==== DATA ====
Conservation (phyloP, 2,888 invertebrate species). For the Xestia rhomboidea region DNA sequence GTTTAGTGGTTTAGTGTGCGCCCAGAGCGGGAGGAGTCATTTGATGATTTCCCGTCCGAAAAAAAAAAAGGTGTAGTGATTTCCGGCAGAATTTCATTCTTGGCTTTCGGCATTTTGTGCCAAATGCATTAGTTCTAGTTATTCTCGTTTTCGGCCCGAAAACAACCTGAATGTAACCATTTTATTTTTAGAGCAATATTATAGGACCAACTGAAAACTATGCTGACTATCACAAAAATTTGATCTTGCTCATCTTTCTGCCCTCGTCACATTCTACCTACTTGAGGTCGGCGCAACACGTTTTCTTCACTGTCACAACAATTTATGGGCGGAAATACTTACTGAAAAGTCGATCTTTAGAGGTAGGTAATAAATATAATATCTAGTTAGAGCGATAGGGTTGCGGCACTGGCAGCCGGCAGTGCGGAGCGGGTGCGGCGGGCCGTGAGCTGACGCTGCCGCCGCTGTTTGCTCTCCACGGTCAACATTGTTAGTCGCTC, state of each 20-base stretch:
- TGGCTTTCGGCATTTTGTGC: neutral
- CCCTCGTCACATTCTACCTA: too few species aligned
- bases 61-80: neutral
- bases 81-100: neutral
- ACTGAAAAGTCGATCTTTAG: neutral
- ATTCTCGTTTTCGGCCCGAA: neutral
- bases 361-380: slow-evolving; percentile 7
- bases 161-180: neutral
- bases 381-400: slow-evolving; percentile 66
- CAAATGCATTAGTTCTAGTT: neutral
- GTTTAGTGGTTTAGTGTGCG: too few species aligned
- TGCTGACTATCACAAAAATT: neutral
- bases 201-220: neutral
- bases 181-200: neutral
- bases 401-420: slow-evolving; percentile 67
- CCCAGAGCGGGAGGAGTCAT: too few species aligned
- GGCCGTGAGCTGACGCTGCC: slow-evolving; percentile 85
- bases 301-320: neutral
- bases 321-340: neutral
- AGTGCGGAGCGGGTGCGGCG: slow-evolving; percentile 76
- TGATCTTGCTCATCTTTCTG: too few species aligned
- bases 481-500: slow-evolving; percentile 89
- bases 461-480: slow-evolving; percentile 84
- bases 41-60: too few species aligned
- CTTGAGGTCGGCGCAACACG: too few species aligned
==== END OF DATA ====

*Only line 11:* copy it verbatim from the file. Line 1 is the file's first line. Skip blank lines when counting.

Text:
- CAAATGCATTAGTTCTAGTT: neutral